post #5 of 10
Thread Starter 

Thanks for the information guys and I've come up with a few more.  When doing the initial roll through the machine, I've read that the pasta needs to be dusted with flour folded and run through a few times.  What is the purpose and when do I know when I can start rolling the dough thinner?  I know I can use all-purpose flour, but I want to try and find 00 flour or semolina flour and the common grocery stores that I checked (HEB and Walmart) don't carry anything like that.  Where can I find 00 flour or semolina?

post #6 of 10

Extra flour acts as a "dry lube" to keep the dough from sticking to the rollers.  If you do get sticking as you go, it's a good idea to flour both the rollers and the dough. 


Running the dough through the wide setting a few times insures that the dough is completely homogenous; also that the glutens are stretched, making the dough very elastic, able to go through the tighter rollers without tearing or other damage, and not have a tendency to spring back to thicker after being thinned. 


I usually run the dough through each setting twice, skipping a setting as I go thinner and thinner.  That is, I always start at the widest setting and run the dough through it as many times as necessary to get it smooth and elastic (usually twice); then only use the odd or even settings... depending on where I want to finish.


Unless it's really hard (like King Arthur) AP flour is usually too soft for good pasta.  If you're not going to search out semolina or 00, go with bread flour.  I like to mix bread and semolina 50/50.  You can get semolina and/or 00 at well-stocked Italian delis or Italian specialty markets. Or, you can spend a lot of money at places like Whole Paycheck, errr, Whole Foods.



post #7 of 10


I don't want to highjack the thread but I have a question.

I have made fresh pasta in the past and that worked great.

I got as a gift a pasta drying rack:



he thing is, I really don't know what to do with this. I tried leaving my pastas on it for about 10 hours, but when I came back, they were fragile and would easily break.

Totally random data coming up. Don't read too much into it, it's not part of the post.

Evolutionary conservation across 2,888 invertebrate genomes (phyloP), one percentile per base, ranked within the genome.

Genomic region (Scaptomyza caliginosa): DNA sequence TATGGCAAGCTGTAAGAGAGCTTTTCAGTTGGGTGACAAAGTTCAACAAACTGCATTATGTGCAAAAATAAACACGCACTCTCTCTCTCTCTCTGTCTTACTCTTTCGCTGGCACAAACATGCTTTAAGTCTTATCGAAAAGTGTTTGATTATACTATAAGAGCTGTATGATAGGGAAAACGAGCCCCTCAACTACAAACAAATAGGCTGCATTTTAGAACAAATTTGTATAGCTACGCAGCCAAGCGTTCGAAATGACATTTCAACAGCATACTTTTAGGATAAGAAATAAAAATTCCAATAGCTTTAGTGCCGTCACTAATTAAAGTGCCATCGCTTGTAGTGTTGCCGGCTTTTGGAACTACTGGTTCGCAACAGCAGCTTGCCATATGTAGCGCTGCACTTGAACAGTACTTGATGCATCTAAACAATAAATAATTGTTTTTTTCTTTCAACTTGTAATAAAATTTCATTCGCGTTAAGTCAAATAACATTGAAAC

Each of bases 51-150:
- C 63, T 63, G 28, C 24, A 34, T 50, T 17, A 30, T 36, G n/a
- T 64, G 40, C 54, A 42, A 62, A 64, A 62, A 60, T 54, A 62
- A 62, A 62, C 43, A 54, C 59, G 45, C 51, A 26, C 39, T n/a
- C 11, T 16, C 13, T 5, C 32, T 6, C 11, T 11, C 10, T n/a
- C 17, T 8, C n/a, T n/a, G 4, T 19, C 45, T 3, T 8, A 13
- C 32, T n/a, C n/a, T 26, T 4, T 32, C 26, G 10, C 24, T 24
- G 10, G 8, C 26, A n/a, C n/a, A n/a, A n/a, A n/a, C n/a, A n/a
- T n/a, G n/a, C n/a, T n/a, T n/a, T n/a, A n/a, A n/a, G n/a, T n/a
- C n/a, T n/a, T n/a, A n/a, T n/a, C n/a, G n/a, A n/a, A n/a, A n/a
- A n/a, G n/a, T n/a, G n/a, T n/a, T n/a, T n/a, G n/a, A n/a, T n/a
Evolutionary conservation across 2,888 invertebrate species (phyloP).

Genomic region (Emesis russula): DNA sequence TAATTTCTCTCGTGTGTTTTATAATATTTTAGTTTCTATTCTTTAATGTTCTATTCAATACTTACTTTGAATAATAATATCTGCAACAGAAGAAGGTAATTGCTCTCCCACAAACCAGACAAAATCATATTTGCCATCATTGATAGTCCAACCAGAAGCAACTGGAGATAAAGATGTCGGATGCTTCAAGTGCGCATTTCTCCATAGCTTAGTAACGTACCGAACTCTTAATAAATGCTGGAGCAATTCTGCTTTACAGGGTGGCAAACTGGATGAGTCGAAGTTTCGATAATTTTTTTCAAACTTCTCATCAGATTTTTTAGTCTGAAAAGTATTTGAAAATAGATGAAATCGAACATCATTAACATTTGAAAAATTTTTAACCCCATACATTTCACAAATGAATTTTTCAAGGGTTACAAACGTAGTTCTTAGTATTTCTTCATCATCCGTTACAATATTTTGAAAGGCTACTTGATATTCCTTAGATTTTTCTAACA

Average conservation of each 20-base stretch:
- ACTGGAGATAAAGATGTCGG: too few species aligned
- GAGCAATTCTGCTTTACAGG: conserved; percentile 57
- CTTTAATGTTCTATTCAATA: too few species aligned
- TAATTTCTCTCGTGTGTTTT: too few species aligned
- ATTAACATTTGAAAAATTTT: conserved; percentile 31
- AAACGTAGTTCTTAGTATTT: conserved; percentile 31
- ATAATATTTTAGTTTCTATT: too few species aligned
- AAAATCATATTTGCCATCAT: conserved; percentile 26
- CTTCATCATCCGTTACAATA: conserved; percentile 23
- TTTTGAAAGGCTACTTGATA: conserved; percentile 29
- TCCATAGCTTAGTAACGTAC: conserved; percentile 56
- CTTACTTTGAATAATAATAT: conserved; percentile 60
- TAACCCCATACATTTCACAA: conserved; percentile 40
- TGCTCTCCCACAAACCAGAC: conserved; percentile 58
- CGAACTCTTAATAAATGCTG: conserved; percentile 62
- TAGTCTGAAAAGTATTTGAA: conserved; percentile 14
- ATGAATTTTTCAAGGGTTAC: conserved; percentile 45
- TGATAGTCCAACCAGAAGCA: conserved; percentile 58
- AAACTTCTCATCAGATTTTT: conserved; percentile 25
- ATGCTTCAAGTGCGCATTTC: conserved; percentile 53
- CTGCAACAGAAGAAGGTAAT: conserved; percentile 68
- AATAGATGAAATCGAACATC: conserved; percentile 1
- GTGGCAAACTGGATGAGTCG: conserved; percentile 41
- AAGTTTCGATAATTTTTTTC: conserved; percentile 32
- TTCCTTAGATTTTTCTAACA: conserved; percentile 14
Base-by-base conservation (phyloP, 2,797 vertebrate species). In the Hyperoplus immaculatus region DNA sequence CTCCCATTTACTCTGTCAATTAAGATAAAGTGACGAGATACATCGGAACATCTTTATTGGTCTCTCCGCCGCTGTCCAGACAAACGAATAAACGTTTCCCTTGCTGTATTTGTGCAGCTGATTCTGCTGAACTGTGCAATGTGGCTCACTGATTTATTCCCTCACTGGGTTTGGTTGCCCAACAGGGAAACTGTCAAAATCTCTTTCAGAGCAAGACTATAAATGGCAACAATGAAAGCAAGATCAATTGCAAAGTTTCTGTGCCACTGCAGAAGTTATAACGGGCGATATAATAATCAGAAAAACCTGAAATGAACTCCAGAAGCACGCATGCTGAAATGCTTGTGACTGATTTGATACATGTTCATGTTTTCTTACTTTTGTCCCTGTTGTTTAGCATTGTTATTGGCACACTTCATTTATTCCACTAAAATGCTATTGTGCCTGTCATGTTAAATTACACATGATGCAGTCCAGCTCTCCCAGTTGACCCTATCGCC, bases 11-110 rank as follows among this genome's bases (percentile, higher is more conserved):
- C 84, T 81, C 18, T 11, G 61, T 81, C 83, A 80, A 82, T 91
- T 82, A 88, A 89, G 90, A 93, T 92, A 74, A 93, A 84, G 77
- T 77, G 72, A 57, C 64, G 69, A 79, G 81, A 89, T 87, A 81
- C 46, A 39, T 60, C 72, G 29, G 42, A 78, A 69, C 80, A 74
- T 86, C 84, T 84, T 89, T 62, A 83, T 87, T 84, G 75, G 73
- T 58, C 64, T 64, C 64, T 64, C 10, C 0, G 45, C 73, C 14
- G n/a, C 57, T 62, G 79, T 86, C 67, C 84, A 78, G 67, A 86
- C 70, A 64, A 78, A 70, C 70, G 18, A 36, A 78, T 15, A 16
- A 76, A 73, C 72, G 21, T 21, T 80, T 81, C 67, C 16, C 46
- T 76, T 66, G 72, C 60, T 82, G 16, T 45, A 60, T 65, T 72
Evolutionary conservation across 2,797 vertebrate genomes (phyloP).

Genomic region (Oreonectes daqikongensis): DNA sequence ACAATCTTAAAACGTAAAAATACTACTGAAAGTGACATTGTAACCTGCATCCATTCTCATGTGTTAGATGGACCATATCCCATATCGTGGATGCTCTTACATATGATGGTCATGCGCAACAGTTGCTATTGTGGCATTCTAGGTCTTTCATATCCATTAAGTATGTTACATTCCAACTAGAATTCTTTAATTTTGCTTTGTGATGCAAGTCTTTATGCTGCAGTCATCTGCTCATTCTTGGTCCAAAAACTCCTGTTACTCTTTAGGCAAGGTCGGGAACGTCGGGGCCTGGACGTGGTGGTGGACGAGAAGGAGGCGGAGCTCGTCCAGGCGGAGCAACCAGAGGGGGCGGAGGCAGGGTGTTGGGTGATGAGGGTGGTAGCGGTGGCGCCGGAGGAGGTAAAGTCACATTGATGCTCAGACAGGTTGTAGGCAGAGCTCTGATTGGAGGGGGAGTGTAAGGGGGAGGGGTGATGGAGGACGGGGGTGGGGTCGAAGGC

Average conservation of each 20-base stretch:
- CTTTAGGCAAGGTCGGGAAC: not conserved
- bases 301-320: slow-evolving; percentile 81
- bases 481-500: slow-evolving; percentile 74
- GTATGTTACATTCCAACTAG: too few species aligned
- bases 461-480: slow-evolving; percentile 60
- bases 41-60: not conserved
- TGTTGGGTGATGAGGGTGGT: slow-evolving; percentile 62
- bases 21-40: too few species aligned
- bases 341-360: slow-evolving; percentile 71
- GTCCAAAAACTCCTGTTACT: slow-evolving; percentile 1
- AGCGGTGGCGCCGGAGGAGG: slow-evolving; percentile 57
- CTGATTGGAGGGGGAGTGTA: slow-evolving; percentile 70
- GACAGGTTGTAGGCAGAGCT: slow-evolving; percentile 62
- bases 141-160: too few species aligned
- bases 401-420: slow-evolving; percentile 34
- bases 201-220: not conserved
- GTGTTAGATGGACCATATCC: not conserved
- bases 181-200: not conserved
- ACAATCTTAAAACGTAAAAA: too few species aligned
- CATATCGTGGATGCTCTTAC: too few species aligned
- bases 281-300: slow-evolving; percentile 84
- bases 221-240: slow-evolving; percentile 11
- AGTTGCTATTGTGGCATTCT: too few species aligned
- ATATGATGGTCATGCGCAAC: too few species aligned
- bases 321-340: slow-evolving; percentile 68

To be honest, I don't really understand what the purpose of this rack exactly is... why making fresh pastas just to dry them?


Also, if I somehow achieve to dry my pastas correctly, how much time do I have to eat them (I use a standard flour+eggs recipe)?

Thanks a lot and sorry for the bad English.

post #8 of 10

Great advice guys...wish I had this post when I was first starting out!

pcieluck has posted my go to recipe (though I usually add a pinch of salt, also), though I'm really wanting to do bdl's 50/50 with that same ratio...

My only tips are these:

when you think you need to add water, you probably don't

and as my italian teacher used to tell me--if you don't have a trickle of sweat running down your back, you're probably not doing it right...


MaxChart--that's the rack I use...not perfect but it's compact and works well enough for my home needs...I usually make the pasta in the afternoon and dry on the rack until the evening meal...(and the insert on the top comes in handy too...)

post #9 of 10

MaxChart.. while you could completely dry your fresh pasta, that is not really what that rack is for in my opinion. It has more to do with allowing you to place the strands evenly in such a way they will not bind together, while you continue to work the remaining dough to create whatever cut pasta you are working on. I am only speaking from un-educated experience, but I certainly found it necessary to have something to hold the long strands of fettucini I was cutting as I made them.. I think that would be much more important with delicate spaghetti. Luckily I had a couple pasta racks laying around!


Cheap Pasta Rack!

In all seriousness that worked for my small batch. Allowing them to rest on the racks simply keeps the strands separate, and what would usually be a short term drying process should just assist a little when you drop them in the boiling water, to keep them separate. Someone correct me if I'm wrong but that was my take.

post #10 of 10

Hi all, I just got my first pasta machine (Imperia) and have made a couple batches on it. Rather than start a whole new thread for my question, I thought it'd fit in nicely on this one. 


My question is about maintenance. The instructions said never to get the machine wet. So how do you go about cleaning it? Just get the old pasta out and put it away? There really doesn't seem to be any pasta residue in the machine but there is flour in it. A friend of mine said to wipe it down with olive oil after each use. But since the instructions said absolutely no moisture in the machine, I was nervous using oil. I thought you guys would know best! Thanks in advance for any help.